This is a passage from The Soul of an Indian,
published in 1911. It was written by Ohiyesa,
a Santee Sioux Indian from Minnesota, who took on
the white man's name Charles Alexander Eastman.
He knew traditional ways and believed in the workings
of the Great Mystery, yet also believed in Christ,
went to Dartmouth, and received a M.D. from
Boston Univ. He became an adviser to presidents,
and spent much of his life building bridges
between the two cultures.
Amazon lists a number of sellers who have his
writings in stock - all have been republished
in recent years.
I am an Indian;
and while I have learned much from
civilization, I have never lost my Indian sense
of right and justice.
When I reduce civilization to its most basic terms,
it becomes a symbol of life based on trade.
Each man stakes his powers, the product of his
labor, his social, political, and religious standing
against his neighbor. To gain what?
To gain control over his fellow workers,
and the results of their labor.
Is there not something worthy of perpetuation
in our Indian spirit of democracy, where Earth,
our mother, was free to all, and no one sought to
impoverish or enslave his neighbor?
Where the good things of Earth were not ours to
hold against our brothers and sisters, but were ours
to use and enjoy together with them, and with whom
it was our privilege to share?
Indeed, our contribution to our nation and
the world is not to be measured in the material realm.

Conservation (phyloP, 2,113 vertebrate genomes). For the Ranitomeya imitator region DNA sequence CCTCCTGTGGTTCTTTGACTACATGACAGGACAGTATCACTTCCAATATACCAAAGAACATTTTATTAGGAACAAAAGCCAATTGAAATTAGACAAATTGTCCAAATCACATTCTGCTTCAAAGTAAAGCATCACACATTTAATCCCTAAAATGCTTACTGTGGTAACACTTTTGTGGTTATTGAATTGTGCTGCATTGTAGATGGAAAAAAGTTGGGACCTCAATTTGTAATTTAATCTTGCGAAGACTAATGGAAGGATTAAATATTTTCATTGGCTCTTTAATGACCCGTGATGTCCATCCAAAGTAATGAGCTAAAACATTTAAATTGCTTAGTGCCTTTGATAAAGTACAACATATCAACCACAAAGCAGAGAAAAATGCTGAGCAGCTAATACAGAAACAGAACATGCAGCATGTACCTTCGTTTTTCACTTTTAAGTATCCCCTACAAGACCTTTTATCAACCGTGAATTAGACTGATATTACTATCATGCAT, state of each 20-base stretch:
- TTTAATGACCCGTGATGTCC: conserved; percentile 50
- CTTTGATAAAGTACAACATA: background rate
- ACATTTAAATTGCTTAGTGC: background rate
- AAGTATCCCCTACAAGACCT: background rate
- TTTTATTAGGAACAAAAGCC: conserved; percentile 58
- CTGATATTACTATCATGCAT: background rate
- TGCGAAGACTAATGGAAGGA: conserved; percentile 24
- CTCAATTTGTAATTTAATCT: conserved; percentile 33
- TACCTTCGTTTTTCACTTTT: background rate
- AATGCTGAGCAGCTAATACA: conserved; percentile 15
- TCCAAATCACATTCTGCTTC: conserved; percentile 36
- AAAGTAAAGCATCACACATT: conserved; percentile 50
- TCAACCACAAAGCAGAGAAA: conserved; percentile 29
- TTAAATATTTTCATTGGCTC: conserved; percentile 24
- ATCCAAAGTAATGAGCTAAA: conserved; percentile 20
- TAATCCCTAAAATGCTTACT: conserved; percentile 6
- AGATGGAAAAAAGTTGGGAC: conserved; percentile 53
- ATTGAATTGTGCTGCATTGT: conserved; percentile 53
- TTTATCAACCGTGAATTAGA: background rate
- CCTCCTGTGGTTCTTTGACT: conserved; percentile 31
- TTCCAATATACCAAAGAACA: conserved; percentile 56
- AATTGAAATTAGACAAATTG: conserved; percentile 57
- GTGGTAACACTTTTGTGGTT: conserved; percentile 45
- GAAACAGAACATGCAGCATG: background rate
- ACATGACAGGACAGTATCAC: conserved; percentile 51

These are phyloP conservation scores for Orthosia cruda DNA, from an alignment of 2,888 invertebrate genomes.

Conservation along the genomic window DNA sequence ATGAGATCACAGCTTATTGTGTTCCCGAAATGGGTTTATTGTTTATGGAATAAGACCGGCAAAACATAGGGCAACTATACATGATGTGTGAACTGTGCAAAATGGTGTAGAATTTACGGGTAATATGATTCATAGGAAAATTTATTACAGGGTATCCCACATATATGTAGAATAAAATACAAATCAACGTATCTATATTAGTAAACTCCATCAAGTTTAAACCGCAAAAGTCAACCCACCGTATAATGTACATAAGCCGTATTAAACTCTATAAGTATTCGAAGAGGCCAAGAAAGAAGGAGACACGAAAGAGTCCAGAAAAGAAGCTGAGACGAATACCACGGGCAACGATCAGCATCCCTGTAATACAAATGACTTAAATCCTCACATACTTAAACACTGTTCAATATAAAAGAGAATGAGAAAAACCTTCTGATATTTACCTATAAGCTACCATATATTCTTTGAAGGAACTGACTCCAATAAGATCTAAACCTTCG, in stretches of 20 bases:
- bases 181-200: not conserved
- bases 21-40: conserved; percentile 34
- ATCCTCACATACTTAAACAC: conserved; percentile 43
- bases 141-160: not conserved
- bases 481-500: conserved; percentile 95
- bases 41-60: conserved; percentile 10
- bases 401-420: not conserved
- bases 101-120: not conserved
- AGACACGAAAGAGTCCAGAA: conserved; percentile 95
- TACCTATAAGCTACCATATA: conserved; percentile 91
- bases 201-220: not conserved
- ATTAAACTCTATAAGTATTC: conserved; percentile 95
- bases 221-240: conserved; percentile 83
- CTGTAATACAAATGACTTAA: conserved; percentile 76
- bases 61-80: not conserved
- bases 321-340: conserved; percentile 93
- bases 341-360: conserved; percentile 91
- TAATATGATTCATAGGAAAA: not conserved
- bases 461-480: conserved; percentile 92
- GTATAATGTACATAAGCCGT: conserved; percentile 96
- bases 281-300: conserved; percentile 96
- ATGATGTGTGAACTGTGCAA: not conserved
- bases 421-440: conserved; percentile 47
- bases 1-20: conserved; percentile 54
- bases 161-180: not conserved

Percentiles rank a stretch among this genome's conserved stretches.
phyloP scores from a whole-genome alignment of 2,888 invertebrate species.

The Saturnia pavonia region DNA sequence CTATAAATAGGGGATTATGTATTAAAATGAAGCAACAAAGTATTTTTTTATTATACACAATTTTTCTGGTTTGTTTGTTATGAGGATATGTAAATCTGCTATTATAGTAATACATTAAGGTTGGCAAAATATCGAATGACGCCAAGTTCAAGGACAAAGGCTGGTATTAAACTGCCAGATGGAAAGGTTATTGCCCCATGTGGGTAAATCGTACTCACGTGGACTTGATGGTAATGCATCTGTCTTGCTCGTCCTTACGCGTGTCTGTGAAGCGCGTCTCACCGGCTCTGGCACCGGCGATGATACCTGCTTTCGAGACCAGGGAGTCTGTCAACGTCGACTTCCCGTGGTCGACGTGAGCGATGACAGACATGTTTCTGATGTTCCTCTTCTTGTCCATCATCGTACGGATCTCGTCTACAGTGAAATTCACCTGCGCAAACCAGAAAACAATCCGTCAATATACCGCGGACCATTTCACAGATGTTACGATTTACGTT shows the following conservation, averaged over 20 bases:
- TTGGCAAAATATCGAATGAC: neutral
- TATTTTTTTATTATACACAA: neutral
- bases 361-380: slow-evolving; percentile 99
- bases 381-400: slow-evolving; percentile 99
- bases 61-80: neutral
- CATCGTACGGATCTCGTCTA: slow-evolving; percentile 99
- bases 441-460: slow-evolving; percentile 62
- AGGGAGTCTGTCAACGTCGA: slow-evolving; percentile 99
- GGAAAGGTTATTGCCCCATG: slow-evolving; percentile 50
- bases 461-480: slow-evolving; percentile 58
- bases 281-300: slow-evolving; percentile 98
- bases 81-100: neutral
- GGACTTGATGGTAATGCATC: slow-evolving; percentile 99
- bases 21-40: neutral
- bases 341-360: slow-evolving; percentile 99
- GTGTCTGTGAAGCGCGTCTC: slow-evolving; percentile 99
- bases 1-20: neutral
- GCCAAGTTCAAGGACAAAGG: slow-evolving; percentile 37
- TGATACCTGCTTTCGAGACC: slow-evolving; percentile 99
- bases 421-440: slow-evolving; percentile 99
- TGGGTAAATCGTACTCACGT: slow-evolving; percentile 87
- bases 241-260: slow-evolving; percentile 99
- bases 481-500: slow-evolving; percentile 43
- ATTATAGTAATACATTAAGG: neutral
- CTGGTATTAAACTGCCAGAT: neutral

Our greatest contribution has been spiritual and
philosophical. Silently, by example only, in
wordless patience, we have held stoutly to our
native vision of personal faithfulness to duty and
devotion to a trust. We have not advertised our
faithfulness nor made capital of our honor.
But again and again we have proved our worth
as citizens of this country by our constancy in the
face of hardship and death. Prejudice and racial
injustice have been no excuse for our breaking
our word. The simplicity and fairness has cost us dear.
It has cost us our land and our freedom, and even the
extinction of our race as a separate and unique people.
But, as an ideal, we live and will live, not only in
the splendor of our past, the poetry of our legends
and art, not only in the interfusion of our blood
with yours, and in our faithful adherence to
the ideals of American citizenship,
but in the living heart
of the nation.